Result[cnt] := TCheckBox(cmp);
      Inc(cnt);
    end;
  end;
  SetLength(Result, cnt);
end;

Much better. We don’t need any naming pattern and we only get CheckBoxes.

I mentioned above, that the form’s Components[] property contains all components placed on the form using the form designer. But components can also be created in code and there you can pass any other control as the Owner:

  chk := TCheckbox.Create(grp_1);
  chk.Name := '';
  chk.Parent := grp_1;
  chk.Top := 8;
  chk.Left := 8;
  chk.Caption := 'CheckBox created in code.';

The function will not find such a CheckBox because by passing grp_1 to its constructor we add it the Components[] property of the GroupBox rather than the form. That’s perfectly OK. We also clear the name, which would prevent it from being found by FindComponent too. But if you write code like this, you probably know what you are doing and won’t have read this article up to here.

I could stop now, but there is another use case: What if we want to get an array of only those CheckBoxes in one of the GroupBoxes? We could pass that GroupBox as a second parameter to the function and check that the Parent property of the CheckBoxes matches the GroupBox. But there is a simpler way: Each WinControl (that is: Control that itself can contain other controls, which includes GroupBoxes, Panels etc. and of course Forms or Frames) has got a Controls[] property that contains those controls. So we make a simple change to the function:

function GetAllCheckboxes(_Parent: TWinControl): TCheckBoxArray;
var
  i: Integer;
  ctrl: TControl;
  cnt: Integer;
begin
  SetLength(Result, _Parent.ControlCount);
  cnt := 0;
  for i := 0 to _Parent.ControlCount - 1 do begin
    ctrl := _Parent.Controls[i];
    if ctrl is TCheckBox then begin
      Result[cnt] := TCheckBox(ctrl);
      Inc(cnt);
    end;
  end;
  SetLength(Result, cnt);
end;

// [...]
begin
  CheckBoxes := GetAllCheckboxes(grp_1);

This will return all CheckBoxes placed on the GroupBox grp_1.

But note that …

  CheckBoxes := GetAllCheckboxes(Form1);

… will now return an empty array! None of the CheckBoxes have been placed on the form itself, so they will not be in the form’s Controls[] property.

If you haven’t been bored out of your skull by now and want to discuss this article, you can do so here in this post in the international DelphiPraxis forum.

 Posted by on 2019-11-17 at 12:52

dzPrepBuild for Delphi 1.3.3 released

 Delphi, dzPrepBuild  Comments Off on dzPrepBuild for Delphi 1.3.3 released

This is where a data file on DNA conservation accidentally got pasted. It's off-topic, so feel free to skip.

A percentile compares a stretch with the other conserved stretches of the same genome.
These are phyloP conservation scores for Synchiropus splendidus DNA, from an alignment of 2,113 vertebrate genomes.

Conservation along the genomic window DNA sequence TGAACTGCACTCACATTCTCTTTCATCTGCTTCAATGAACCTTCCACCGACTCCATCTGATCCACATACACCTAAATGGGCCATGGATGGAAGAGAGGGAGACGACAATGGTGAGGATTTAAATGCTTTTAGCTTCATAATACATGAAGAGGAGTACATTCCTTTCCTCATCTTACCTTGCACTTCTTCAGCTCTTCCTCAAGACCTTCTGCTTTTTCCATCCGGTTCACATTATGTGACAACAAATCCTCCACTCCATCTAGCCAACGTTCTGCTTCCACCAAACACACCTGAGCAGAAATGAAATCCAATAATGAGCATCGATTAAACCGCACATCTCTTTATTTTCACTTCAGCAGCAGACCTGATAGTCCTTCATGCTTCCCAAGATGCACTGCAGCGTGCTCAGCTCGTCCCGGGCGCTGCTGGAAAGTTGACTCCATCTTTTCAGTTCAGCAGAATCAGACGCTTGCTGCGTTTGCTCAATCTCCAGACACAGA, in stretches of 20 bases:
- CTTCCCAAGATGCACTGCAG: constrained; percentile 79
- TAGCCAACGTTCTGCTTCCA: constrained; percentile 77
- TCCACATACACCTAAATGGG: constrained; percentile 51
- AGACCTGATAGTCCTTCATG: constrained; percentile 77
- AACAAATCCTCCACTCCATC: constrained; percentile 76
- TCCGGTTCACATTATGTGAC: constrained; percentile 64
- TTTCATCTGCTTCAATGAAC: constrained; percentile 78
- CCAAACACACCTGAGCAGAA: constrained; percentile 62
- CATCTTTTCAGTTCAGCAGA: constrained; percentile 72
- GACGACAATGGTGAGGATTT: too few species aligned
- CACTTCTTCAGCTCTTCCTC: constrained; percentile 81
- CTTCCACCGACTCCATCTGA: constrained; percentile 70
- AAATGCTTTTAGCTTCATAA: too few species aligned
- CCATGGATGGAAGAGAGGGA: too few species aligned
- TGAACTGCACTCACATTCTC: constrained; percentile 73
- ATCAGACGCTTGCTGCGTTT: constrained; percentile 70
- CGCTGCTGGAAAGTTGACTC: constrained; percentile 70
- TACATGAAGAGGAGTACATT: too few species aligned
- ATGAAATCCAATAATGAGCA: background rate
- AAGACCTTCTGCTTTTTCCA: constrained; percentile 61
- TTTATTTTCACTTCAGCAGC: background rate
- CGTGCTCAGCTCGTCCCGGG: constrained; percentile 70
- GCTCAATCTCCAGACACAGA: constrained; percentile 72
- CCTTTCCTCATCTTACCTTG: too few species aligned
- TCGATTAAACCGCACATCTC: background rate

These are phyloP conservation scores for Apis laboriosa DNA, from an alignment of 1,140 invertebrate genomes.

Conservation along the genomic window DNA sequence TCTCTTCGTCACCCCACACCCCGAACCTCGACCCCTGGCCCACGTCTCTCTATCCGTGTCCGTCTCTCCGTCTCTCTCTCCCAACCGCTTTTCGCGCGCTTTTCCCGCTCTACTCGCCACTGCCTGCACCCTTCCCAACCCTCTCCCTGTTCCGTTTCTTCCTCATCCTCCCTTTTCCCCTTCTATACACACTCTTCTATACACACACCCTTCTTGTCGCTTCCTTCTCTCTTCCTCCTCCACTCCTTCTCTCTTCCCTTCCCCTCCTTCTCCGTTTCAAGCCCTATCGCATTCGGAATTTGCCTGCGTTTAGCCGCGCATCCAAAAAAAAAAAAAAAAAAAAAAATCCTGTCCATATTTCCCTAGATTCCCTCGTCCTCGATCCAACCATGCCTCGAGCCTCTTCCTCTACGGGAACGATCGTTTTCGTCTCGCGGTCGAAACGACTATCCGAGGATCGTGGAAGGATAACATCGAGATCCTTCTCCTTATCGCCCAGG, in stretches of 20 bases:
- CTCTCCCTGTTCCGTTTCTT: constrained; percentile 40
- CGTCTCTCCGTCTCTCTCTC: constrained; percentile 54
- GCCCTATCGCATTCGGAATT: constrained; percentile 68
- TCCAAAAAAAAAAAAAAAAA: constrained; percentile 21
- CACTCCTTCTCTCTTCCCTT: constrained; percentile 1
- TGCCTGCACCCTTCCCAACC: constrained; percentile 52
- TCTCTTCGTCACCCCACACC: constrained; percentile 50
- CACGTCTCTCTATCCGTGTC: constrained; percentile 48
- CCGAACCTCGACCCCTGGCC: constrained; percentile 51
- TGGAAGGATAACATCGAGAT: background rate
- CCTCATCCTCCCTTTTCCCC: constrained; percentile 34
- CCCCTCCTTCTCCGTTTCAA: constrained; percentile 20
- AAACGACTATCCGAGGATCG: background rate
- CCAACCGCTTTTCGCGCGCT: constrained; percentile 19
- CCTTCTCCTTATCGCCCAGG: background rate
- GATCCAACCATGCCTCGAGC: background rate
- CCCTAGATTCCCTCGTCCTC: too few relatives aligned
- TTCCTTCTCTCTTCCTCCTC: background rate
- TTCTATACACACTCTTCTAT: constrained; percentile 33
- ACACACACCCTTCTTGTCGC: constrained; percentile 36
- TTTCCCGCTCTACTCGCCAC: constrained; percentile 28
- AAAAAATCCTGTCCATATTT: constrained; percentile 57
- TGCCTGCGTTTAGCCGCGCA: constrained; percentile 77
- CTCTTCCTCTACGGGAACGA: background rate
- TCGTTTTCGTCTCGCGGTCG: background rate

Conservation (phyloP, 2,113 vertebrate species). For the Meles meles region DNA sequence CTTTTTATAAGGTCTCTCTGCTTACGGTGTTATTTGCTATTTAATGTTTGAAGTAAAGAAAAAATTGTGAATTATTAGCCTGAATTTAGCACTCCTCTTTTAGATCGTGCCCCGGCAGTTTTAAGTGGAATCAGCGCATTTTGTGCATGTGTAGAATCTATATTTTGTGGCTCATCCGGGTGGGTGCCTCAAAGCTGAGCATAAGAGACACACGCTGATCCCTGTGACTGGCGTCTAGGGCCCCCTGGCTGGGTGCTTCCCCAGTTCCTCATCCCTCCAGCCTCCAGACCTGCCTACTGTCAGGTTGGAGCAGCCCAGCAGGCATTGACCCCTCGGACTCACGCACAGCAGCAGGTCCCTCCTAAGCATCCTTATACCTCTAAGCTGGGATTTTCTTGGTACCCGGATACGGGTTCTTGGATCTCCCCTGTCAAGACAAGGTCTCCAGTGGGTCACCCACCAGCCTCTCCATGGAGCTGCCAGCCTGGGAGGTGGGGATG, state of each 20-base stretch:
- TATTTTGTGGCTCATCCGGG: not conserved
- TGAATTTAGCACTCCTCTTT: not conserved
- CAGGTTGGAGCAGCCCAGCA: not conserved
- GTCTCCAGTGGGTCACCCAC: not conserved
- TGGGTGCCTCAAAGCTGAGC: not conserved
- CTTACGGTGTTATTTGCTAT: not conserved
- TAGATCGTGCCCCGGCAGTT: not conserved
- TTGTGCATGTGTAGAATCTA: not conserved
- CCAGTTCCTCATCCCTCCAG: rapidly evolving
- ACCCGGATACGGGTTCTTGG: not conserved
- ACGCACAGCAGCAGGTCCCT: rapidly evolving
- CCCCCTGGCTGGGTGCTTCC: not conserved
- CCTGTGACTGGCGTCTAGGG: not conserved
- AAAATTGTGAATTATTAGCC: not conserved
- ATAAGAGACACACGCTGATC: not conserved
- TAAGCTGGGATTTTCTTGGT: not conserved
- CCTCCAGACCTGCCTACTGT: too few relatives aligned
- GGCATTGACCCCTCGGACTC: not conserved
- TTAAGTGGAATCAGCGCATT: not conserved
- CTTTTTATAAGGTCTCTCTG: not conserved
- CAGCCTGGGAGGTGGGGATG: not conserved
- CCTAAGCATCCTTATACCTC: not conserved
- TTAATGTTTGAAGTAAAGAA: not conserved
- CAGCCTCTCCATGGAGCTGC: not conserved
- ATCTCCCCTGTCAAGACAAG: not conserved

Nov 022019
 

I just released version 1.3.3 of dzPrepBuild

The reason for this release was that I wanted to allow automatically updating the ProductVersion when the FileVersion changes. In order to do that, the tool now supports two additional placeholders that an be used in any version string: {MajorVer} and {MinorVer} which, as you might have guessed, resolve to the major and minor version number.

e.g.

[Version Info Keys]
CompanyName=www.dummzeuch.de
FileDescription=This is a Testproject for dzPrepBuild
FileVersion=1.0.0.2
InternalName={ProjectName}
LegalCopyright=Copyright 2002-{ThisYear} by Thomas Mueller
LegalTrademarks=
OriginalFilename={ProjectName}.exe
ProductName=Testproduct
ProductVersion={MajorVer}.{MinorVer}
BuildDateTime={today}

I also added {ProjectName} which resolves into the name of the Delphi project and is used in the example above for the InternalName and OriginalFilename entries.

While working on this enhancement unfortunately I also found a major bug that was introduced by a patch I accepted nearly years ago. It added support for private and special build flags but used the wrong names for these entries in the .dof, .bdsproj and .dproj files which resulted in –ReadDof, -ReadBdsProj and -ReadDproj failing. This is now also fixed. I never noticed this problem because I don’t use the built in Delphi version information any more. All my projects have an external [projectname]_version.ini file for maintaining the version information.

And since I was at it, I moved the project from SourceForge to OSDN. The new version can be downloaded from there.

 Posted by on 2019-11-02 at 14:55

Schedule GMail mails to be sent later

 Google  Comments Off on Schedule GMail mails to be sent later
Nov 012019
 

From the “how could I have missed this feature for so long?” department:

GMail can schedule the sending of emails to a freely selectable future date and time. (I have no idea when that feature was added, probably a long time ago.). In the browser, just drop down the menu in the Send button:

According to cnet the GMail app has a similar feature, but I don’t use that app, so I don’t know.

Scheduled mails turn up in the scheduled folder and sending them can be cancelled there which moves the message back to the drafts folder, so you can edit it and possibly schedule it again.